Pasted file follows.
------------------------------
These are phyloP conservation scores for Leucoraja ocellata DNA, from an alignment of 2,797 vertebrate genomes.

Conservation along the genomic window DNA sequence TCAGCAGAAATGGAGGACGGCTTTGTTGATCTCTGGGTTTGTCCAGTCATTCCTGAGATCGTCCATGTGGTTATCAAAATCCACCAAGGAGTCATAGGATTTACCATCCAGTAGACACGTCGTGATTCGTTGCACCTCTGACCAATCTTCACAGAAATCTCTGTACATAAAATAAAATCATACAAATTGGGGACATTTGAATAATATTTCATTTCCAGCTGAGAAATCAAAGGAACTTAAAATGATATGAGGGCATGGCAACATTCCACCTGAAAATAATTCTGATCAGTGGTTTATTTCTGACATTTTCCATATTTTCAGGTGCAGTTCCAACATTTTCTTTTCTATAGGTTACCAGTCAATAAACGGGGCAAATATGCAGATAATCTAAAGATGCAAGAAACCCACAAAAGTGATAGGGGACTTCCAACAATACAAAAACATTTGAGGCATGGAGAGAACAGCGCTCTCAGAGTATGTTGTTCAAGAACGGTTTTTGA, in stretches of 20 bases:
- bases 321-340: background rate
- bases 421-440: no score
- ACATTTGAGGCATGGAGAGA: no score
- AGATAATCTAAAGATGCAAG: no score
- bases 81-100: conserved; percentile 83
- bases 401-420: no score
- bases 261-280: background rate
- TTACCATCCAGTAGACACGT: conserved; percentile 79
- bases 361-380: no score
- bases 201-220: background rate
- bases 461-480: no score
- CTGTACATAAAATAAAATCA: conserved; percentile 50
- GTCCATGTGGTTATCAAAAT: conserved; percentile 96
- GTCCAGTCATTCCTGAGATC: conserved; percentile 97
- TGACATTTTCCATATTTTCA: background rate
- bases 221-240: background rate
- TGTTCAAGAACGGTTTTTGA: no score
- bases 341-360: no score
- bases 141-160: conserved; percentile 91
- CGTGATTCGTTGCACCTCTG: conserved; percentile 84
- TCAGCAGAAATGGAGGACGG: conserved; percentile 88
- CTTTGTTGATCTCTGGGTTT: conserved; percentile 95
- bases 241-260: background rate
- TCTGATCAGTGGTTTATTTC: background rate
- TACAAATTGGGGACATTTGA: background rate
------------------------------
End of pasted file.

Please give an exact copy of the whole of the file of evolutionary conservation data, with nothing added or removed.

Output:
These are phyloP conservation scores for Leucoraja ocellata DNA, from an alignment of 2,797 vertebrate genomes.

Conservation along the genomic window DNA sequence TCAGCAGAAATGGAGGACGGCTTTGTTGATCTCTGGGTTTGTCCAGTCATTCCTGAGATCGTCCATGTGGTTATCAAAATCCACCAAGGAGTCATAGGATTTACCATCCAGTAGACACGTCGTGATTCGTTGCACCTCTGACCAATCTTCACAGAAATCTCTGTACATAAAATAAAATCATACAAATTGGGGACATTTGAATAATATTTCATTTCCAGCTGAGAAATCAAAGGAACTTAAAATGATATGAGGGCATGGCAACATTCCACCTGAAAATAATTCTGATCAGTGGTTTATTTCTGACATTTTCCATATTTTCAGGTGCAGTTCCAACATTTTCTTTTCTATAGGTTACCAGTCAATAAACGGGGCAAATATGCAGATAATCTAAAGATGCAAGAAACCCACAAAAGTGATAGGGGACTTCCAACAATACAAAAACATTTGAGGCATGGAGAGAACAGCGCTCTCAGAGTATGTTGTTCAAGAACGGTTTTTGA, in stretches of 20 bases:
- bases 321-340: background rate
- bases 421-440: no score
- ACATTTGAGGCATGGAGAGA: no score
- AGATAATCTAAAGATGCAAG: no score
- bases 81-100: conserved; percentile 83
- bases 401-420: no score
- bases 261-280: background rate
- TTACCATCCAGTAGACACGT: conserved; percentile 79
- bases 361-380: no score
- bases 201-220: background rate
- bases 461-480: no score
- CTGTACATAAAATAAAATCA: conserved; percentile 50
- GTCCATGTGGTTATCAAAAT: conserved; percentile 96
- GTCCAGTCATTCCTGAGATC: conserved; percentile 97
- TGACATTTTCCATATTTTCA: background rate
- bases 221-240: background rate
- TGTTCAAGAACGGTTTTTGA: no score
- bases 341-360: no score
- bases 141-160: conserved; percentile 91
- CGTGATTCGTTGCACCTCTG: conserved; percentile 84
- TCAGCAGAAATGGAGGACGG: conserved; percentile 88
- CTTTGTTGATCTCTGGGTTT: conserved; percentile 95
- bases 241-260: background rate
- TCTGATCAGTGGTTTATTTC: background rate
- TACAAATTGGGGACATTTGA: background rate